6 of 10: I liked Never Let Me Go well enough, but it never gripped me and I never felt like there was a substantial plot payoff. In my mind, there are better books on this topic.
This was the book RA recommended to me, that sparked the plans for “Tell Me What To Read.”
The title didn’t give me any indication about the topic of the book, so I was surprised when I noticed on the library catalog record that one of the main topics was. . .well, never mind. I don’t want to say because it sort of gives away most of the book, and I don’t think I was supposed to know, which may have been part of why I didn’t love this book. I knew one of the main plot points from the beginning and so I found the unbelievably slow doling out of information about this to be a bit tedious.
The book is narrated by Kathy, who is a “carer,” taking care of donors; during this period of her life (spanning eleven years) she looks back on her schooling at Hinglhim and the friends she made there as they slowly came to realize what their lives had in store for them. The other main characters are her sometimes friend/sometimes rival Ruth and Tommy, who is both Ruth’s boyfriend and someone that Kathy deeply connects with in a way different from her other friends.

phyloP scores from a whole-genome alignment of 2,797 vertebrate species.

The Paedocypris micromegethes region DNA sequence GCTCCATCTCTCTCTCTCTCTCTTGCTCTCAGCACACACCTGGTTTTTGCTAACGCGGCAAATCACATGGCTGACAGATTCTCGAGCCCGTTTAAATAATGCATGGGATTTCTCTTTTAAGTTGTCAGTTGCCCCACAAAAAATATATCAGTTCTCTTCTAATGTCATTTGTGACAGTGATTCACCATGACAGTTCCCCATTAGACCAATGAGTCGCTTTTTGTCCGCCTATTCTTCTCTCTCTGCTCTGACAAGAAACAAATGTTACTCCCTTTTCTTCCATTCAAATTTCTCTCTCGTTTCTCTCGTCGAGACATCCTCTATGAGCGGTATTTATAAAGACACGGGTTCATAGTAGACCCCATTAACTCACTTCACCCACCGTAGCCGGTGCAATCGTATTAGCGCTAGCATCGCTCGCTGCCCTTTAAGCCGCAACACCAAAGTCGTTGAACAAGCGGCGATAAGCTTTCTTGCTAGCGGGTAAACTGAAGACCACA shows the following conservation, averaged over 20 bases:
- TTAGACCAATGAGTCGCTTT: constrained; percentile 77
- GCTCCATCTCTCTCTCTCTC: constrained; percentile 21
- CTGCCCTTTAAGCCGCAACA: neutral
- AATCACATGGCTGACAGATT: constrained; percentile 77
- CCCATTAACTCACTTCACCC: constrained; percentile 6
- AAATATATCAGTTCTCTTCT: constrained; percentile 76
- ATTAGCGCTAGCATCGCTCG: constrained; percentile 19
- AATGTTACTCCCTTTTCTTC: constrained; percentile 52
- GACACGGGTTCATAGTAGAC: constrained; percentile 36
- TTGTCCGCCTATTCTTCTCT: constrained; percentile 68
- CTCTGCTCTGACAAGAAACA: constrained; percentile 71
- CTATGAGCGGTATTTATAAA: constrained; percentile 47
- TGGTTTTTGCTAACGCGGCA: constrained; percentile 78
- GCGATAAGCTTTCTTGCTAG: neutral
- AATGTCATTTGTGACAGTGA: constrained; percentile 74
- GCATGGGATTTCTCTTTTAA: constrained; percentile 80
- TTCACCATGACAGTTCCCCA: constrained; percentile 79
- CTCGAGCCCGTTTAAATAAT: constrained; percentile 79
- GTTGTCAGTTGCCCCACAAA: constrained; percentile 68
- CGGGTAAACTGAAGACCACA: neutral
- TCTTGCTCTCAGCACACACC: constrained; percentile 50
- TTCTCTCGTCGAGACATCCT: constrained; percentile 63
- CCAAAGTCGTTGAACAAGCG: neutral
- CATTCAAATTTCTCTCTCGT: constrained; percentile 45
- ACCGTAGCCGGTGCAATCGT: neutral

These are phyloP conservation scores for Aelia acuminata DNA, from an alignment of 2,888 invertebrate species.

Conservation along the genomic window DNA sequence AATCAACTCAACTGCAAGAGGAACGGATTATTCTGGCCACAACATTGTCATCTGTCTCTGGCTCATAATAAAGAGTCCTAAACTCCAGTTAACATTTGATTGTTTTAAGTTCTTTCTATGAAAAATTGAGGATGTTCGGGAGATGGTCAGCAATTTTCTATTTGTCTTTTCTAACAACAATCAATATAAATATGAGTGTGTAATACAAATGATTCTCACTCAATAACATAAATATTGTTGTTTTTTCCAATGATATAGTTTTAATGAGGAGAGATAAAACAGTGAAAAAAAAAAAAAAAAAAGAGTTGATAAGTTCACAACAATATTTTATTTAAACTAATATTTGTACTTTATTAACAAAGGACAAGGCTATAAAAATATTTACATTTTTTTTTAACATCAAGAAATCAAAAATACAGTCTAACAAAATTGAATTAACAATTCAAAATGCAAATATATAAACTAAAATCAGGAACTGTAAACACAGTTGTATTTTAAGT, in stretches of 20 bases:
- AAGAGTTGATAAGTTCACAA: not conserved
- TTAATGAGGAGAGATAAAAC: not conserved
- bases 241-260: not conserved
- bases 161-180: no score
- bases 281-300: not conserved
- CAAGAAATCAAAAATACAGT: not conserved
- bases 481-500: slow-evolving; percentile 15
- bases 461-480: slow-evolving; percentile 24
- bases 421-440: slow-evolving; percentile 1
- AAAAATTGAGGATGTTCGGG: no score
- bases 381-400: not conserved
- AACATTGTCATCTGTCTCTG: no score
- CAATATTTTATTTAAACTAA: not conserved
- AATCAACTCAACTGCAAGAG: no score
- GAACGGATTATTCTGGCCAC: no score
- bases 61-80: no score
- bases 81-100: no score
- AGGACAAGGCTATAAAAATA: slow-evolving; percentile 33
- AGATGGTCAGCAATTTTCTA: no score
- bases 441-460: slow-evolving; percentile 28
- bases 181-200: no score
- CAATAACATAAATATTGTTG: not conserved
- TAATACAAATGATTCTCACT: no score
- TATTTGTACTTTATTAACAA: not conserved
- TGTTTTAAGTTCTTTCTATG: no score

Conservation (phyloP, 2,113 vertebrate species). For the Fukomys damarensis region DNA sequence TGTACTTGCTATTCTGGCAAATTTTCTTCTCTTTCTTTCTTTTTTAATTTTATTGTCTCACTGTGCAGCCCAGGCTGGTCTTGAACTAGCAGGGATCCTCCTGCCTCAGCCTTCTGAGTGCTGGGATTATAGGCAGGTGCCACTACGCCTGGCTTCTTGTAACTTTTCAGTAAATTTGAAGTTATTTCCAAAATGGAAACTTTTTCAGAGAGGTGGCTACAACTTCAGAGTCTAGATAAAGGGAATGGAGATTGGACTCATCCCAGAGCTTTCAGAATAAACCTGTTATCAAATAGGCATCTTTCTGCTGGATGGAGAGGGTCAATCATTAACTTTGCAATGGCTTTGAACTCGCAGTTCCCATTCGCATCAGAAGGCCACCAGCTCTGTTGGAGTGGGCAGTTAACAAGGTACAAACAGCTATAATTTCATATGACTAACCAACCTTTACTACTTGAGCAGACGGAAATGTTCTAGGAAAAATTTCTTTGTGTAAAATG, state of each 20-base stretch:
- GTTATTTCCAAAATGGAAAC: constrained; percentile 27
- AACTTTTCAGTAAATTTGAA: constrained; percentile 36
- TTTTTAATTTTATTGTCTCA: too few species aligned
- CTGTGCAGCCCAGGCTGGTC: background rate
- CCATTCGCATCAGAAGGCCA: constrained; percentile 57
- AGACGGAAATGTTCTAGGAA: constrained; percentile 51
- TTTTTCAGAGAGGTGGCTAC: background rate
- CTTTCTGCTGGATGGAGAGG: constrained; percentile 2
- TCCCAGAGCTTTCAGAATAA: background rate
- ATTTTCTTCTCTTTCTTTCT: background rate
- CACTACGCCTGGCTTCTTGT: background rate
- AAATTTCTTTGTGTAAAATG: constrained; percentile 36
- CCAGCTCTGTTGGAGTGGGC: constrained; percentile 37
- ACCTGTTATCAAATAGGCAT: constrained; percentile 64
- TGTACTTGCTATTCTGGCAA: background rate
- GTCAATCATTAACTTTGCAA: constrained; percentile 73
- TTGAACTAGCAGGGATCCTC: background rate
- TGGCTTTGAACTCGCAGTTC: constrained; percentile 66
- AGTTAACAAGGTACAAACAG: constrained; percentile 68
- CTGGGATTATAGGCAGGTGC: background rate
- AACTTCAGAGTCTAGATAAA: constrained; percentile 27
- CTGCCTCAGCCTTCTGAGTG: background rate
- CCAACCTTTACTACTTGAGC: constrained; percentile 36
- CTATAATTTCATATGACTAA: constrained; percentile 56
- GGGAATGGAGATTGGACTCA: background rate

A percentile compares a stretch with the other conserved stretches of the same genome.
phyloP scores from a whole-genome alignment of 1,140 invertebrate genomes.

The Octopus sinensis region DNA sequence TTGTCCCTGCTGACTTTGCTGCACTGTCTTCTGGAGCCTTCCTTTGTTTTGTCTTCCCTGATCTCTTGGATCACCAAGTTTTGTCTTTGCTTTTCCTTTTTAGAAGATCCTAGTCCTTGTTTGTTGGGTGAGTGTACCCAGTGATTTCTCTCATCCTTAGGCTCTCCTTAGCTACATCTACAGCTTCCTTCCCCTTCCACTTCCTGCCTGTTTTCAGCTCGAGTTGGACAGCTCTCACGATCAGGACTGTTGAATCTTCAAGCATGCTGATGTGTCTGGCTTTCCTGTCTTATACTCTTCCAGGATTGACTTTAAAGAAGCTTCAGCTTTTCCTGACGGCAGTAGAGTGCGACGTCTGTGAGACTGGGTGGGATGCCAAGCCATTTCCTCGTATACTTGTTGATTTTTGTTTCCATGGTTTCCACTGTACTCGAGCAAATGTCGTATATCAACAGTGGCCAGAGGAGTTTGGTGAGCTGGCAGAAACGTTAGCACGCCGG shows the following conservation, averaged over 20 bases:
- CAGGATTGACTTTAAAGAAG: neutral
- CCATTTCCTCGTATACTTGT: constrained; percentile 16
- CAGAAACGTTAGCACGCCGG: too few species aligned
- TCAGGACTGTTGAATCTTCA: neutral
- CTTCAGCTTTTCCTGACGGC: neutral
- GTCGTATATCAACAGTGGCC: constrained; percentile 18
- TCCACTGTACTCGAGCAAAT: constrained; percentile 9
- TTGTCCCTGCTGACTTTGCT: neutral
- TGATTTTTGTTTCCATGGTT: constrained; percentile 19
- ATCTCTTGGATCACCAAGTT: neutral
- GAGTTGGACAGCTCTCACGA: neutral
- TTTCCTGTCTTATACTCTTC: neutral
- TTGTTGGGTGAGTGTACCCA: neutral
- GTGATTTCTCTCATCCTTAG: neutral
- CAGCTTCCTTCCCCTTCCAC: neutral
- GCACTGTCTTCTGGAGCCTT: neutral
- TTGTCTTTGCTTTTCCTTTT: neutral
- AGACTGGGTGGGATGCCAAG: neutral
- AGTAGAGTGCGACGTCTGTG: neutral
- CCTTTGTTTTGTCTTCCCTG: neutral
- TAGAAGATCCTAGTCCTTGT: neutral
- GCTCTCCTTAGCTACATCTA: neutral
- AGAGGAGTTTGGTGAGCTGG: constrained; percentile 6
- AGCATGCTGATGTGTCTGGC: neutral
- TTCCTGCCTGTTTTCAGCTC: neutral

I don’t really know how to talk about this book because there is not particularly a big reveal or some huge plot point. Even if you don’t notice the catalog record, you probably will figure it out sooner rather than later. It really is just someone reflecting on her life, a life where she happens to be destined to for something outside her control. I kept thinking that something major was surely going to happen, but as I got closer and closer to the end of the book, I started to realize that maybe there was no major plot twist. The characters sort of exist in a vacuum – there is never much discussion about anything else going on in the world or why things are the way they are.
I can appreciate that there is symbolism and rich themes in the book (such as coming to terms with your lot in life and how you interpret events when you have very little framework with which to do so), but generally I like those to exist in tandem with a gripping plot line too, and I just felt like that was not there.
I never felt particularly invested in any of the characters. I detested Ruth, I felt like Tommy wasn’t all that bright, and I didn’t feel any particularly affinity for Kathy. Oh, it’s hard for me to read a book where no character grabs me.
There was one literary device in this book that made me kind of crazy. Almost every single section of the book (each section being about 1-5 pages, so we’re talking a lot of sections here) would end with a sentence like “but we didn’t really know about Tommy’s problems until the incident in our fourth year.” And then the next section would begin, “In our fourth year, there was an incident with Tommy.” This would have been fine once or twice or even a dozen times, but when it happened probably close to a hundred times, I was just inclined to roll my eyes.
I know it probably sounds like I hated this book, but that’s not true. It was a reasonably quick read and it kept me interested, it just didn’t conclude in a way that satisfied me very much and I feel like I’ve read other books with similar topics that I enjoyed substantially more.